Enterprise Architecture Role Becoming More Collaborative

Susan Hall

With CIOs increasingly expected to drive business growth, it makes sense that all of IT must do so.


Now Gartner's advising that enterprise architects shift their focus to their business's strategic vision instead of the IT organization alone, reports Information Management. That sounds like a big "duh!" to me.


My colleague Loraine Lawson wrote last summer that EAs seem to be moving beyond just defining their role to explaining what they do to outsiders.


She writes that the enterprise architect should be able to evaluate problems from all the viewpoints for your organization. She quotes enterprise architect Brian Hopkins, saying:

This is the heart of Enterprise Architecture-the ability to look at things both holistically, and from various views to come up with an architecture that is complete. Not fixated on a single solution to a perceived technology problem, EA should solve business problems with business solutions where technology plays a role.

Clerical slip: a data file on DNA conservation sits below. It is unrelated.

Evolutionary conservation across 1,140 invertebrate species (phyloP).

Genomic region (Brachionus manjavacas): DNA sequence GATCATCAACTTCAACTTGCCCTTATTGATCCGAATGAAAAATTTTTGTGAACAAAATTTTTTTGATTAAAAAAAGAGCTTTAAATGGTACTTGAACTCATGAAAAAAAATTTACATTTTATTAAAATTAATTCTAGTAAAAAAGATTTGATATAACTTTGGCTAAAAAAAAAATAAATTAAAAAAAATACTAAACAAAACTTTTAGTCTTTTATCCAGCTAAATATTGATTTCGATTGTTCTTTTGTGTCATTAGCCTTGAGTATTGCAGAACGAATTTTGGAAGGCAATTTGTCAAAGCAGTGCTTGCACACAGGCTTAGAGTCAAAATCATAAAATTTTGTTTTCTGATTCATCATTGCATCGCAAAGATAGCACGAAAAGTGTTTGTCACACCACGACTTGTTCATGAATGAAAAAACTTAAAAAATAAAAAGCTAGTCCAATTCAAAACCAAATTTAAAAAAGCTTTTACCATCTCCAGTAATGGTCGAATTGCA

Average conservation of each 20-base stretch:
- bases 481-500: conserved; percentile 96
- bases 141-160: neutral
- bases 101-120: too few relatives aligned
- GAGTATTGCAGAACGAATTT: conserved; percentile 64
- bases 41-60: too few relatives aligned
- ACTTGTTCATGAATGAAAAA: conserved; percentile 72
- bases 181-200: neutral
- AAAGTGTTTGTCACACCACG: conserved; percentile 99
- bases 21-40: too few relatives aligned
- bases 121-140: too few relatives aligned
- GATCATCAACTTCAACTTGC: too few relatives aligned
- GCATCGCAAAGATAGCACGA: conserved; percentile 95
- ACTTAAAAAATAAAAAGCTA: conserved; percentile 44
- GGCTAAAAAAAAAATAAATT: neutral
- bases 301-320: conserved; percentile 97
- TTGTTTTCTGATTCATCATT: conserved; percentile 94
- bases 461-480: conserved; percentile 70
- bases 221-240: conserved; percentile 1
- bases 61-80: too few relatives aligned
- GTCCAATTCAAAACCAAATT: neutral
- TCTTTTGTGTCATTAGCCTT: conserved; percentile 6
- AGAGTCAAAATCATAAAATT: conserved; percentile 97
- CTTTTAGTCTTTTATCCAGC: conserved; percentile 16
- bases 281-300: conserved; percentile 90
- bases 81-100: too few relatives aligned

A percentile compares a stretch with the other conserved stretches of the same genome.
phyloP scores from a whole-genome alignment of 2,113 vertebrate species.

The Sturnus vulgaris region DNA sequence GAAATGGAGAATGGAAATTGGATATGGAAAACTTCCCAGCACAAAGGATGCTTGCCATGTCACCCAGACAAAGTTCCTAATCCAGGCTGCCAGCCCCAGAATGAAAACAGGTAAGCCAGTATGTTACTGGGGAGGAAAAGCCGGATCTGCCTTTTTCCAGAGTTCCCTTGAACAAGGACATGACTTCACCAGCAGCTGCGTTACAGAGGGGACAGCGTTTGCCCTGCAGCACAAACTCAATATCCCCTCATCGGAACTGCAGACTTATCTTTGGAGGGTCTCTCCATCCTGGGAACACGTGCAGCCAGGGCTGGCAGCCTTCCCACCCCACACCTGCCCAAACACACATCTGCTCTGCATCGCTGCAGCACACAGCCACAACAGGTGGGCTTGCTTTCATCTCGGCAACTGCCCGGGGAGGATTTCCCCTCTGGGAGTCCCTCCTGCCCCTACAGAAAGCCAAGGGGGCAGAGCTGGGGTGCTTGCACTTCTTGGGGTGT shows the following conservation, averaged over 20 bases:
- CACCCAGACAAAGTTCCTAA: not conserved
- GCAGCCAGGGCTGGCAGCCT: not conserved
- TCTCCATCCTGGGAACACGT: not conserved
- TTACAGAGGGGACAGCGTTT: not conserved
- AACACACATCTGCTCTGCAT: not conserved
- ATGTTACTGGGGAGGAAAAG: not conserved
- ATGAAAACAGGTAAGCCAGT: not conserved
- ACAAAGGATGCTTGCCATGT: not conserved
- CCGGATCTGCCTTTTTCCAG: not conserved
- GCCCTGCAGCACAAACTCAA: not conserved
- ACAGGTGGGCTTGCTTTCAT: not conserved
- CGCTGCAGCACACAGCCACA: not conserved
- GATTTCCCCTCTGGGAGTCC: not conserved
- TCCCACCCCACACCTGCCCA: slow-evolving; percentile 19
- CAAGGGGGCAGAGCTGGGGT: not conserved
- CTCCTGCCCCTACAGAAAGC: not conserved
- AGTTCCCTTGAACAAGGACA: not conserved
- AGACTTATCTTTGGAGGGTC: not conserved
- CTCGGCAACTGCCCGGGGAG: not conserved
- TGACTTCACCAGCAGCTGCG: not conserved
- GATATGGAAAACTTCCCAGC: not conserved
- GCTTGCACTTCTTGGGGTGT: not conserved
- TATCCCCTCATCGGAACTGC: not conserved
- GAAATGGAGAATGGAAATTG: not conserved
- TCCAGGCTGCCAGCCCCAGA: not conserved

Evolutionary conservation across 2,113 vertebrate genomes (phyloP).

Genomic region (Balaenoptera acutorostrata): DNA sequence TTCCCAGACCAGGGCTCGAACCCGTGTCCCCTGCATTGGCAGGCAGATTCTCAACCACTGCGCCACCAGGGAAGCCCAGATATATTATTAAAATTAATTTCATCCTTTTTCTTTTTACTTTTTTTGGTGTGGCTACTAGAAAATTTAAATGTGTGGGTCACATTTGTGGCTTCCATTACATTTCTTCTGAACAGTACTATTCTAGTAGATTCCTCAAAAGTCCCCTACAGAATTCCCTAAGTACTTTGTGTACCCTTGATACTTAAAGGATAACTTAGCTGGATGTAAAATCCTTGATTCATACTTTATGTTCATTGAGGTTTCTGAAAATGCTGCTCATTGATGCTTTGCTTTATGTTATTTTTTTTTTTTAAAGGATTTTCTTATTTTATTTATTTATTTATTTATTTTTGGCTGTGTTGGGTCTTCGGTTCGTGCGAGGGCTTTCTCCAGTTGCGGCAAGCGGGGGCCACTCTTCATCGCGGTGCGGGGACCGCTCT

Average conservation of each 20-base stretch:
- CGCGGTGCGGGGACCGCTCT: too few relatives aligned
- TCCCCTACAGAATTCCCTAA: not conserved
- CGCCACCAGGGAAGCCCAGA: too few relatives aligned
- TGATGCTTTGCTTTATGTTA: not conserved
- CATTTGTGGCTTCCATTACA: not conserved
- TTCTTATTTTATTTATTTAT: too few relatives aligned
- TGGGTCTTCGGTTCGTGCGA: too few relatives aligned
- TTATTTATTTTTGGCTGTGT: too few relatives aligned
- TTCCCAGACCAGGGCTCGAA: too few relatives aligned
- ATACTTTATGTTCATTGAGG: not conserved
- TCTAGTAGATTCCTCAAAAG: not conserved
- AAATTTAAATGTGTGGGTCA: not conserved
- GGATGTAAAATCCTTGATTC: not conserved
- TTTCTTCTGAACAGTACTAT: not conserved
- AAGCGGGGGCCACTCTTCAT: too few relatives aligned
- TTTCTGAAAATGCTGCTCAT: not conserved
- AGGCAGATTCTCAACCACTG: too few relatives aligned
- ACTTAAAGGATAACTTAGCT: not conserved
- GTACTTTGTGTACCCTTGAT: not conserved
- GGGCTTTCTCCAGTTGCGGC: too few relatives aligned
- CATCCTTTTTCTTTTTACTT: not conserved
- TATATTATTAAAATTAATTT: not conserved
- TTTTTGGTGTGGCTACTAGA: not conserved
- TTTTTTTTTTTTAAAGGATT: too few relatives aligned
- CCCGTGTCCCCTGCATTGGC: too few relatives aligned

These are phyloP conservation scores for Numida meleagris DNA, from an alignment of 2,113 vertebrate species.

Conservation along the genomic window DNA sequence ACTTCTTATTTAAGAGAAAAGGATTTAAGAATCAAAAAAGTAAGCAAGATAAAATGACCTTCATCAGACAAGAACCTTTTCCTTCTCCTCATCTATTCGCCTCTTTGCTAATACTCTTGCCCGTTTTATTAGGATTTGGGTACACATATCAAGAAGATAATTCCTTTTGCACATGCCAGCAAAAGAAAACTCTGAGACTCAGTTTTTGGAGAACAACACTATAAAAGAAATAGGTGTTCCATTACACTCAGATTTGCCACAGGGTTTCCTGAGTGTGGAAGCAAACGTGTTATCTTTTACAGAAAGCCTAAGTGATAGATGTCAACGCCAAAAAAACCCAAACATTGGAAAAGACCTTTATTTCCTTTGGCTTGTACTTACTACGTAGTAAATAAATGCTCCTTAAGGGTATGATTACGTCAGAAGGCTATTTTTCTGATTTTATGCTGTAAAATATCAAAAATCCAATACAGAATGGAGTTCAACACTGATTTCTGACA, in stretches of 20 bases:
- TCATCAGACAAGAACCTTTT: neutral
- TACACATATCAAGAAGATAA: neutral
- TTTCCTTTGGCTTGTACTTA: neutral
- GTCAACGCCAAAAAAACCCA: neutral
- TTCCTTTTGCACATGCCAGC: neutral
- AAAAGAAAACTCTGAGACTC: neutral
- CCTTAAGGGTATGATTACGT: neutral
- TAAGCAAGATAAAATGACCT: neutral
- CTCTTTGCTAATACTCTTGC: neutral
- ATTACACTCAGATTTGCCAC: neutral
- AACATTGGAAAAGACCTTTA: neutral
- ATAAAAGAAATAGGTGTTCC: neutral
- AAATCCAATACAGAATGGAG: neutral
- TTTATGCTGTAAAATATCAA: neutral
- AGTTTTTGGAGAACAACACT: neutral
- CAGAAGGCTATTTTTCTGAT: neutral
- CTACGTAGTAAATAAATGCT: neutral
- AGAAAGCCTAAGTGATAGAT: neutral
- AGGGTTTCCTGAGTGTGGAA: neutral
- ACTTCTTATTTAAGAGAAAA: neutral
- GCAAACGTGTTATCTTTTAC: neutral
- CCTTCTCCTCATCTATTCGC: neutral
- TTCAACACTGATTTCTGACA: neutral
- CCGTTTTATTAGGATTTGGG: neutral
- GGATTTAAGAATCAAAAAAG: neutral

Meanwhile, Gartner predicts that by 2016, 30 percent of enterprise architecture programs will be collaborations between business and IT, up from 9 percent in early 2011. Among the factors it cites in driving this change: business users making technology decisions, increased management pressure on EAs to demonstrate business value and continued emergence of new disciplines to enhance collaboration.


It quotes Philip Allega, research vice president at Gartner, saying:

Enterprise architects have woken up to the fact that a collaborative relationship with the business is essential to their success. These things aren't independent, they're interdependent. Enterprise architects are lifting their heads out of the work of creating deliverables in EA to think about "consumability" and the results of that consumption on the organization's future.

Computerworld also quotes Allega, saying:

Enterprise architects need to assess their own aspirations, their senior management's expectations for EA, and the type of IT service management (ITSM) they are operating under in order to understand the opportunities and constraints on their ability to collaborate with business leaders.

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